We're fans in particular of the option to have Internet Explorer default to the desktop version of a site over the mobile version. With this crisp a display, it's really worth taking in the full experience instead of scrolling through a dumbed-down version. The downside is that full versions of sites can take a bit of time to render, so there's a balance to consider.
Verizon's 4G LTE network is thankfully up to the task of zipping you around the web. In our testing (using Microsoft's own Network Speed Test app), we typically saw download speeds that ranged between 14-24Mbps, while upload only weighed in around 2-3Mbps. And in regular use, browsing was a reliably breezy experience wherever we were.
Photography buffs who demand the best-available camera from a mobile phone won't find it here – it's actually on another Nokia phone, the Lumia 1020, which just launched on AT&T with a monstrous 41-megapixel lens in tow. Granted, that device weighs in at $300 on-contract, which is three times what you'll pay for the 928 at max.
Luckily, the Lumia 928's own camera is no slouch among handsets with more traditional feature sets. It's an 8.7-megapixel lens with Nokia's vaunted Carl Zeiss PureView optics, and as pushed by the manufacturer through various ads, it's designed to amplify low-light photos to make merely serviceable shots shine.
In daylight, we generated crisp, clear photos that looked great on the screen and just as impressive when viewed on a computer. It defaults to a 16:9 aspect ratio on photos to fill the screen, but you can swap to 4:3, as well as manually adjust the ISO, exposure value, and white balance, plus pick from multiple settings packages based on scene (like "Close-up" or "Sports") instead of the Auto function.
Based on Nokia's pedigree and the solidly large megapixel rating, generating sharp daytime photos is no big surprise here. What is pleasantly surprising is that the Lumia 928's low-light photo enhancement really does impress in action.
We took shots without flash in the evening, with only minimal light nearby (like a streetlight), and ended up with shots that were much less grainy than those taken on other phones, and better lit to boost. It's not a night and day kind of result, nor will you get much out of shots taken in near-total darkness, but it's very much a noticeable improvement. In some cases, it looked like the shot was taken earlier in the evening, before nightfall really set in.
The Lumia 928 also shoots video, of course, and is able to generate 1080p footage that looks pretty sharp when properly lit. We didn't see as much of a benefit from the low-light sensor with video as with still images, though there is a small boost to visibility.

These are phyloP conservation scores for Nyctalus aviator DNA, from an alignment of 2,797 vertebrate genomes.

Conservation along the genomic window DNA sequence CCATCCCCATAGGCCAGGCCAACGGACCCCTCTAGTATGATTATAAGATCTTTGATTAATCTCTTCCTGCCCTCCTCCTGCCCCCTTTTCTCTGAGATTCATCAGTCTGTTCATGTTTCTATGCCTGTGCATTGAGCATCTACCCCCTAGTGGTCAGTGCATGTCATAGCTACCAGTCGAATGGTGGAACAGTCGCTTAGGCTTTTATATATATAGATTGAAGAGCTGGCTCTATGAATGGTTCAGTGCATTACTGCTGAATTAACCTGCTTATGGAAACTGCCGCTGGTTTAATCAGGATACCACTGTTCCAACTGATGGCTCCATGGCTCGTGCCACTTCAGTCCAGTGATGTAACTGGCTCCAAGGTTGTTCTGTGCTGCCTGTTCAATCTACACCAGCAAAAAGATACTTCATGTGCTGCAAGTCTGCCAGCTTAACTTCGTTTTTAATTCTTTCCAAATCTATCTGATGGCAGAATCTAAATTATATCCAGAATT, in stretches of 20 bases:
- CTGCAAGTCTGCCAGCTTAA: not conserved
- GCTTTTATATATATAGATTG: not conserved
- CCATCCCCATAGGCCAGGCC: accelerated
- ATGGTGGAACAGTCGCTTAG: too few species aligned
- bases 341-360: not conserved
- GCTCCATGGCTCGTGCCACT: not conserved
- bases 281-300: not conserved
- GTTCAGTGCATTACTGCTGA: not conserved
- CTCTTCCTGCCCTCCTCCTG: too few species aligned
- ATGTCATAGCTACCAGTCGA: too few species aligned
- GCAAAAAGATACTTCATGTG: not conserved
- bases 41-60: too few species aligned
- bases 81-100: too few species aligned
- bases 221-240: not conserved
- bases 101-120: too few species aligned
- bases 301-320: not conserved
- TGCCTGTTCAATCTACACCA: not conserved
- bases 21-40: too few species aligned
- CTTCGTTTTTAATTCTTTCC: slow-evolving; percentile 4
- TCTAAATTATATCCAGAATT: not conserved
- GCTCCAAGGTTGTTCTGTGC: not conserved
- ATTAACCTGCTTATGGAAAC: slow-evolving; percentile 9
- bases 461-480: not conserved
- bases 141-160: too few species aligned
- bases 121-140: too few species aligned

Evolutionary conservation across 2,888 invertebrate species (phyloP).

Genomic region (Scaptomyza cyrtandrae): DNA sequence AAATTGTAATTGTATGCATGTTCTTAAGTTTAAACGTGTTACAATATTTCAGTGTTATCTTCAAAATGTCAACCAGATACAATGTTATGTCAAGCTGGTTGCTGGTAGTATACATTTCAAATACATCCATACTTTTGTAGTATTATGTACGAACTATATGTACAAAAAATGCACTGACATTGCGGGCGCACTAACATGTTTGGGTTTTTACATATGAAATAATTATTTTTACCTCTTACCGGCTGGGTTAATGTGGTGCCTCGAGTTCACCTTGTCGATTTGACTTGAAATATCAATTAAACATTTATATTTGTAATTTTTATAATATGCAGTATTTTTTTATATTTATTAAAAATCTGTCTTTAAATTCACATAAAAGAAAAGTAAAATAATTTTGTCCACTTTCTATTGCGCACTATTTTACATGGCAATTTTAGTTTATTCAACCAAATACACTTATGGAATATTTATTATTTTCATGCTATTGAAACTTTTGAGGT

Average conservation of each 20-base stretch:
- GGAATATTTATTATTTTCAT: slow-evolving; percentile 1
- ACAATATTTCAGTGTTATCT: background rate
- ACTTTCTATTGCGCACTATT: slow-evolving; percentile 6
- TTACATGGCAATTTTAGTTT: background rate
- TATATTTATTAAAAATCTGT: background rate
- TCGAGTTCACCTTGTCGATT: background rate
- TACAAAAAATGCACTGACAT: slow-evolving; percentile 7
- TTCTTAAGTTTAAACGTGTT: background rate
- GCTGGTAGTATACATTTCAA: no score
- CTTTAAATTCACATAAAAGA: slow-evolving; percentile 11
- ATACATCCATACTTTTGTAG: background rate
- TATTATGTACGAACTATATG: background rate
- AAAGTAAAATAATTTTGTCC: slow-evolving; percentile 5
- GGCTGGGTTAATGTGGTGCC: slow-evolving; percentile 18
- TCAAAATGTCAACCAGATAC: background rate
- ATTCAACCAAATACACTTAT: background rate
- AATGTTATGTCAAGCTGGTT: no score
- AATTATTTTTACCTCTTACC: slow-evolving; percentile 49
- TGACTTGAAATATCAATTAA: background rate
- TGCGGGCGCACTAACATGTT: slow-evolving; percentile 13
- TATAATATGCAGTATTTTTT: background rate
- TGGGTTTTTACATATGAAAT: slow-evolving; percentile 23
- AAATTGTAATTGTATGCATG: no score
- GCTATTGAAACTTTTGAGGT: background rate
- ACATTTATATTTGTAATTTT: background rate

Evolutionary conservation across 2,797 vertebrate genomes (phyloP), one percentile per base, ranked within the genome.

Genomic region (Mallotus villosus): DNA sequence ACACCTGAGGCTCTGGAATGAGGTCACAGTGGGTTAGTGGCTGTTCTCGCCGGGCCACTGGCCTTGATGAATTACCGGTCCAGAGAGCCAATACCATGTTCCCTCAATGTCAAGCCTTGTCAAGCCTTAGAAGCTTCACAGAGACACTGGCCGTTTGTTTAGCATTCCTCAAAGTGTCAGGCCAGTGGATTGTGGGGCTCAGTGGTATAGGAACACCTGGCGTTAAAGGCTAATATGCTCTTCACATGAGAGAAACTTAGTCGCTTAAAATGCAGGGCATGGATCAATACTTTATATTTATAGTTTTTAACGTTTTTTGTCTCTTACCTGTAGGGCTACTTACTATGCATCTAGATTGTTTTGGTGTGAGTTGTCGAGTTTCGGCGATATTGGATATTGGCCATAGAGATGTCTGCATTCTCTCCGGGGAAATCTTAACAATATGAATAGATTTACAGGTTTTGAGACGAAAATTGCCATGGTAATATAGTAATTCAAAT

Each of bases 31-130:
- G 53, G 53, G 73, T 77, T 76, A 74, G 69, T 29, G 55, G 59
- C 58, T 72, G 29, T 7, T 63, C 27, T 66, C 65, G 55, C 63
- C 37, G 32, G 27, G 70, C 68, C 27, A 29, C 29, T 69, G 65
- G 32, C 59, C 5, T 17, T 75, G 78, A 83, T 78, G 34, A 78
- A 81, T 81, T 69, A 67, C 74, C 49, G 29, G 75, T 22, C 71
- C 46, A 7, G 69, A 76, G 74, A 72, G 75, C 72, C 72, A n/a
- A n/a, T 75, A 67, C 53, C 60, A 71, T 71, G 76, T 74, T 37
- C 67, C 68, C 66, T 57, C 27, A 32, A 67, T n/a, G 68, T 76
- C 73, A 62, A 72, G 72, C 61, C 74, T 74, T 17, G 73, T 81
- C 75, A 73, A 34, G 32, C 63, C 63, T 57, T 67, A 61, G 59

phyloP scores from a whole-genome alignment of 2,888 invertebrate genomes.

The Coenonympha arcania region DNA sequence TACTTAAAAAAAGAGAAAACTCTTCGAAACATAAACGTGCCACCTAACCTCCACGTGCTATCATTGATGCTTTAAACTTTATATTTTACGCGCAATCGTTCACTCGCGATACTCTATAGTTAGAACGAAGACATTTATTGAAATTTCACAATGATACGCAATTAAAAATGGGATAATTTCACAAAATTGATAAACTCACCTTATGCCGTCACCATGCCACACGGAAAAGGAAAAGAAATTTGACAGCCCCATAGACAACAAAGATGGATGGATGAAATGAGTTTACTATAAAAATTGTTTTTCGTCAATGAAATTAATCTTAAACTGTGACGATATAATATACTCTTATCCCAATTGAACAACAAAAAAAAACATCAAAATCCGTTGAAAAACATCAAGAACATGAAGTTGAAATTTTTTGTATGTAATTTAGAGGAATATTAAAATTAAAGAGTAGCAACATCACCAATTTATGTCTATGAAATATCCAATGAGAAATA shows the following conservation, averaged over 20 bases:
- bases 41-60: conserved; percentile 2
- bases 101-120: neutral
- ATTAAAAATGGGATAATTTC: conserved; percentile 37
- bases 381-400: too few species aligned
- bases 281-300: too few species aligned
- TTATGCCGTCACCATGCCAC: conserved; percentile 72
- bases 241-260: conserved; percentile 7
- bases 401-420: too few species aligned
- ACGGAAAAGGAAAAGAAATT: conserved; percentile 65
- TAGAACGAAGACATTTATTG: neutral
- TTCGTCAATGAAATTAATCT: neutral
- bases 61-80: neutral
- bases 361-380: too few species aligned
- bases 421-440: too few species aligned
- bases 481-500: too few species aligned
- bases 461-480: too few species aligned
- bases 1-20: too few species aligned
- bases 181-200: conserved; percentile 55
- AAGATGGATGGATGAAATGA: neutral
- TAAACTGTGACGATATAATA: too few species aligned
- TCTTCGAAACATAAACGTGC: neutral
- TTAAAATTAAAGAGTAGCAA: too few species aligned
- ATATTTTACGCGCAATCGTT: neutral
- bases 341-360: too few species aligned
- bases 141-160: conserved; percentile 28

Both photos and videos are shot using the same app, which is easily accessible by holding the lower button on the right side of the phone. That button also functions are a physical shutter trigger, or you can tap the screen to accomplish the same thing. However you choose to shoot, you can expect generally great results from the Lumia 928, and better-than-expected shots in lower-light scenarios.
As a Nokia device, the Lumia 928 is preloaded with the company's own HERE Maps, and it's actually a pretty good option. It's not as refined or expansive as Google Maps – which is only available via web on Windows Phone – but it's a solid substitute.
HERE Maps includes walking, driving, and public transportation directions, with the GPS used to pinpoint your location, though it lacks train and bus schedules. You can also view traffic indicators on the map and use a satellite photo overlay, but while the image quality is lacking, HERE Maps gets the job done.
Companion app HERE Drive+ is your ticket to voice-guided, turn-by-turn navigation, and even features a great "My Commute" Live Tile that'll give you a quick look at the drive ahead from the Start menu. Verizon's VZ Navigator is also included as an alternate option for turn-by-turn navigation. Meanwhile, the HERE City Lens app lets you rotate the handset around you and see positional markers in the world for restaurants and shops, which you can follow to discover new places of interest nearby.
The typical set of Windows Phone apps is expectedly here, including Microsoft's mobile Office productivity suite, the OneNote note-taking app, and the Xbox hub, which lumps together all of your downloaded games with networking and profile features. You'll also find a fair number of apps bundled in by Nokia and/or Verizon beyond the HERE options, such as ESPN Hub, The Weather Channel, and CNN. All of those third-party picks can luckily be uninstalled.
Beyond that, the Store app is your destination for myriad free and premium apps and games of all sorts (as well as music and podcasts). The selection is regularly improving, thankfully, so the Store's contents aren't quite as grim as they were several months ago – but it's still rough going compared to the iOS App Store and Google Play on Android.